The film pressure around the opening of the tubular member compresses the skin and the underlying veins, effectively forming a venous tourniquet. The film pressure is not high enough to compress the deeper arteries. Blood flows into the limb through the arteries but cannot flow out because of the tourniquet formed at the member opening. This may cause significant swelling or may injure the limb itself.
Thus there is a need for an improved limb protector that is easy to apply and economical for even one-time use, and is not likely to form a venous tourniquet.
SUMMARY OF THE INVENTION
The present invention is an improved limb protector that is easy to apply and economical for even one-time use, and is not likely to form a venous tourniquet.
A limb protector in accordance with the present invention is a tubular member formed from an ultrathin plastic film. The applicants discovered the surprising and unexpected result that a limb protector made from ultrathin plastic film can be durable, form a satisfactory seal around the limb, and form the seal without forming a venous tourniquet.
The tubular member has an opening to receive a limb. The opening has a cross-sectional area less than the maximum cross-sectional area of the limb being received through the opening. Inserting the limb through the opening forms a waterproof seal around the limb.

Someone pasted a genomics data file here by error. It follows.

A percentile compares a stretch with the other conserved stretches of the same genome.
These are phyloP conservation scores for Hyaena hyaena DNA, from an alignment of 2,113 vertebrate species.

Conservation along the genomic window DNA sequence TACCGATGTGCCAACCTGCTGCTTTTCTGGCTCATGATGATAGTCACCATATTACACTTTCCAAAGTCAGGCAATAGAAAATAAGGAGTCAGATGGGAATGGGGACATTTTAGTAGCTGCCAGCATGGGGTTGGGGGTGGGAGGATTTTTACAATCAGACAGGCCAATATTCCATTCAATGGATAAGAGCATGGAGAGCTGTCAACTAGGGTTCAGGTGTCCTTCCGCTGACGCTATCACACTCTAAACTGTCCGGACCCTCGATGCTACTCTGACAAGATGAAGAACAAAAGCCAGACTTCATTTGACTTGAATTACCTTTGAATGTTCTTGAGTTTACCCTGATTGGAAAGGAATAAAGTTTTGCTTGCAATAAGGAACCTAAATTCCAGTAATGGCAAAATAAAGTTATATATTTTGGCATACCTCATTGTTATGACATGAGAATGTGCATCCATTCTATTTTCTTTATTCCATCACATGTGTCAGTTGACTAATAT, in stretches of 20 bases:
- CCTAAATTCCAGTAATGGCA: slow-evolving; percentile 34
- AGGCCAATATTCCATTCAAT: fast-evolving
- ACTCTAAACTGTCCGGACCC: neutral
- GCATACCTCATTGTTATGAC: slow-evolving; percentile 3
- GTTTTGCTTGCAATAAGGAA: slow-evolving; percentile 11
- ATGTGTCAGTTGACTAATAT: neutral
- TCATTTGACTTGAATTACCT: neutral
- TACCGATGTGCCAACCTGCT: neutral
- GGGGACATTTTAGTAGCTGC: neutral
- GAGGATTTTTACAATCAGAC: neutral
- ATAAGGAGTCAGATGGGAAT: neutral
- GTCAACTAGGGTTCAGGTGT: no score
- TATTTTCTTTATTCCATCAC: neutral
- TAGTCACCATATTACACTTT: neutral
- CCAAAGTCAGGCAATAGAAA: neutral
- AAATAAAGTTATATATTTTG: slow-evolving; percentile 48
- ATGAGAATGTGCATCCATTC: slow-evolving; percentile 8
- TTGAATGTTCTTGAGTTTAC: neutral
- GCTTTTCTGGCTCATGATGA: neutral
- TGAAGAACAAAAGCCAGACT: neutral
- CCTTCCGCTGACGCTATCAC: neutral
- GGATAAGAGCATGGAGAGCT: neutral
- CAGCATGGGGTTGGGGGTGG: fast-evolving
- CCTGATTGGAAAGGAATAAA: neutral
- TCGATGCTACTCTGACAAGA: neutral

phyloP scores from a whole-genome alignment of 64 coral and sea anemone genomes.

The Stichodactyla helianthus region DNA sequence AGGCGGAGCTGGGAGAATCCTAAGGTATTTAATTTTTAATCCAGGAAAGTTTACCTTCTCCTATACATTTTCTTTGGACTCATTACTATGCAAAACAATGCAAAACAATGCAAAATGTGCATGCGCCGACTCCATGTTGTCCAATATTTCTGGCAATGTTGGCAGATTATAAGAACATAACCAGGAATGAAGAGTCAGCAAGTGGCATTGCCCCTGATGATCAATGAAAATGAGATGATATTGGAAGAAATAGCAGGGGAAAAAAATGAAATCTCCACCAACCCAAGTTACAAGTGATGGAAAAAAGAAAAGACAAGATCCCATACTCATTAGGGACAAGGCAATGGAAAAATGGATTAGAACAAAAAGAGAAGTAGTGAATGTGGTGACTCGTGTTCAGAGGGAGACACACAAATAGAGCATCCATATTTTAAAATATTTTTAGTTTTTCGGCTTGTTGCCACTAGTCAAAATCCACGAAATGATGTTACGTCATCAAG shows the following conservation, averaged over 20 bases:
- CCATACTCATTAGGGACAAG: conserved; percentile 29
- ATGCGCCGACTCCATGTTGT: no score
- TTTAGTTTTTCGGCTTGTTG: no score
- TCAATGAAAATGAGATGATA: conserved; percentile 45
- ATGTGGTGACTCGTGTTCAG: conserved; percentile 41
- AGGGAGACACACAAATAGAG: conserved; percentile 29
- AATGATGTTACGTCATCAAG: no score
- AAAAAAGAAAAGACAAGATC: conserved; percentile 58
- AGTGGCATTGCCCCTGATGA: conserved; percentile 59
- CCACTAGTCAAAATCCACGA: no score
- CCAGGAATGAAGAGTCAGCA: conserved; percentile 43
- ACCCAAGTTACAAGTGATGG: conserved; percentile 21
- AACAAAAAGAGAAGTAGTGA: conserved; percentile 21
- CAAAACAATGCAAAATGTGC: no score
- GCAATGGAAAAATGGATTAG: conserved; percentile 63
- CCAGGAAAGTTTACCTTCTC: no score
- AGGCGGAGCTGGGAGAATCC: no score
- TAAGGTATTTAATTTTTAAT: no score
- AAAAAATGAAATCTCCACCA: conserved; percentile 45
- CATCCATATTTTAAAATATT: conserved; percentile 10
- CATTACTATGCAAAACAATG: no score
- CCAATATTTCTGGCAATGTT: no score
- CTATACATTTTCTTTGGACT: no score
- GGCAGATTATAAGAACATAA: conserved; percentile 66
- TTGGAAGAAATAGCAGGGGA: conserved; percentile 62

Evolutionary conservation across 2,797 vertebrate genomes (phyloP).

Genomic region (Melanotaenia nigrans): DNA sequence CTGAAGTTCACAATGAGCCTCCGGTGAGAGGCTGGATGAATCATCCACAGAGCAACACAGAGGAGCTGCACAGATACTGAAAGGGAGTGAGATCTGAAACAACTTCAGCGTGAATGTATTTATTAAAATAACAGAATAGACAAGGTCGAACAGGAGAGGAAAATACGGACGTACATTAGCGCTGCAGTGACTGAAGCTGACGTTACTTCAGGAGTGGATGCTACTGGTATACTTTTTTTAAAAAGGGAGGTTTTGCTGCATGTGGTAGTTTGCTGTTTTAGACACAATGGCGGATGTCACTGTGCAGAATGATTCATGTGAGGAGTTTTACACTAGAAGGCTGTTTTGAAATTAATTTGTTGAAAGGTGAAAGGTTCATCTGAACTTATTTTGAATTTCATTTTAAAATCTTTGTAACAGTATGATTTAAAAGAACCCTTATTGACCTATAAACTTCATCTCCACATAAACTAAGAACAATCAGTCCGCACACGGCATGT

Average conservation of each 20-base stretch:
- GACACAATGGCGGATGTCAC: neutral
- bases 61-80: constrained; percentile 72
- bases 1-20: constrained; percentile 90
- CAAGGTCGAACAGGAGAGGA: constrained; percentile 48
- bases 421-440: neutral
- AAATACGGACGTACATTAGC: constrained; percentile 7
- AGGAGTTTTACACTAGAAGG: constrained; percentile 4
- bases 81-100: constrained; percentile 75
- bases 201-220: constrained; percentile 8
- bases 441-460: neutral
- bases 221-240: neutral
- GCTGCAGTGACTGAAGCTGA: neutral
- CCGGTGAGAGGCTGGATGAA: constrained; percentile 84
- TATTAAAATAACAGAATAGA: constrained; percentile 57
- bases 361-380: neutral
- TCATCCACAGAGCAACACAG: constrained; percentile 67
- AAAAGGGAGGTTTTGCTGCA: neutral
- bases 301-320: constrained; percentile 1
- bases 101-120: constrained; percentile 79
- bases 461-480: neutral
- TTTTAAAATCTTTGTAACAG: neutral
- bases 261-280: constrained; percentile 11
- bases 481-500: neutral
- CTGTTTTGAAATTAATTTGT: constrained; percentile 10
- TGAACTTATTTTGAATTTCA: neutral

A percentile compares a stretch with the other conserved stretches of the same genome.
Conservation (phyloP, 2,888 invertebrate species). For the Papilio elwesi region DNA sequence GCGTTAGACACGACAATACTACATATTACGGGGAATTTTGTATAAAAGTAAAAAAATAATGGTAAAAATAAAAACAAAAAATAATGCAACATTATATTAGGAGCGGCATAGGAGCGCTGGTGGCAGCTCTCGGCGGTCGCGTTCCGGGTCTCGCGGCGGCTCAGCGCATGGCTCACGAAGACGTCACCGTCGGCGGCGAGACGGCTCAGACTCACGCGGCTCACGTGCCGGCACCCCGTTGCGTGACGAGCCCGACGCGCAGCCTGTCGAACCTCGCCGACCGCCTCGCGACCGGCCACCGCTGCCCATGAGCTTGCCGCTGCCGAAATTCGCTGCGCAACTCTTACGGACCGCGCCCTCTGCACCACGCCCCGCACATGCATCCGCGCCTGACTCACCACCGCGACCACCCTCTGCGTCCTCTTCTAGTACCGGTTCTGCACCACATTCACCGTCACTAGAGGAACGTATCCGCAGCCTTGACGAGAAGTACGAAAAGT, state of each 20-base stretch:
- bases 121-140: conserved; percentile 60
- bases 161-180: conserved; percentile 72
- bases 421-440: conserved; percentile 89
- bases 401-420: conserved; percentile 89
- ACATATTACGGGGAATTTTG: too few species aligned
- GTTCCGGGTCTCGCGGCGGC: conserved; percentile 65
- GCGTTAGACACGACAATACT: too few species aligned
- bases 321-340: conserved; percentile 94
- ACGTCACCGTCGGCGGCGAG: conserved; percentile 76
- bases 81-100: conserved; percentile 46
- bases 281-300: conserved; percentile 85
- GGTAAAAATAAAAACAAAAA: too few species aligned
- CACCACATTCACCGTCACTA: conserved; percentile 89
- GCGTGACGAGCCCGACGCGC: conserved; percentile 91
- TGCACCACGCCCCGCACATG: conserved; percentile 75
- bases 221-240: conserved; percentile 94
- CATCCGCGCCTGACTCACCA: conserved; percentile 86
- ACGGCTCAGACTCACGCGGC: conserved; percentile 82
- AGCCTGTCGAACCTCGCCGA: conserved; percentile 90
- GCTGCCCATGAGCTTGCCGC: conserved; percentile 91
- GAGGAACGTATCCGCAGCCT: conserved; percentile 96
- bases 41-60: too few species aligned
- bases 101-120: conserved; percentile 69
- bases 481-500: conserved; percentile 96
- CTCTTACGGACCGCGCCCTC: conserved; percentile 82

The material around the opening recovers and becomes stretched against the limb to form the watertight seal. However, the film is an ultrathin film, not a thick film as used in conventional limb protectors, and the compressive force applied to the limb at the opening by the ultrathin film is sufficiently high to form a satisfactory seal but not so high as to form a venous tourniquet.
The improved limb protector of the present invention is easy to apply. Inserting the limb into the opening automatically forms the seal, without the need of an elastic band or other assistance. The force required to deform the opening is low because of the use of ultrathin film, and does not noticeably impede or hinder entry of the limb into the bag. The compressive force applied to the limb by the ultrathin film at the opening is low and does not prevent the veins from flowing blood out of the limb protector.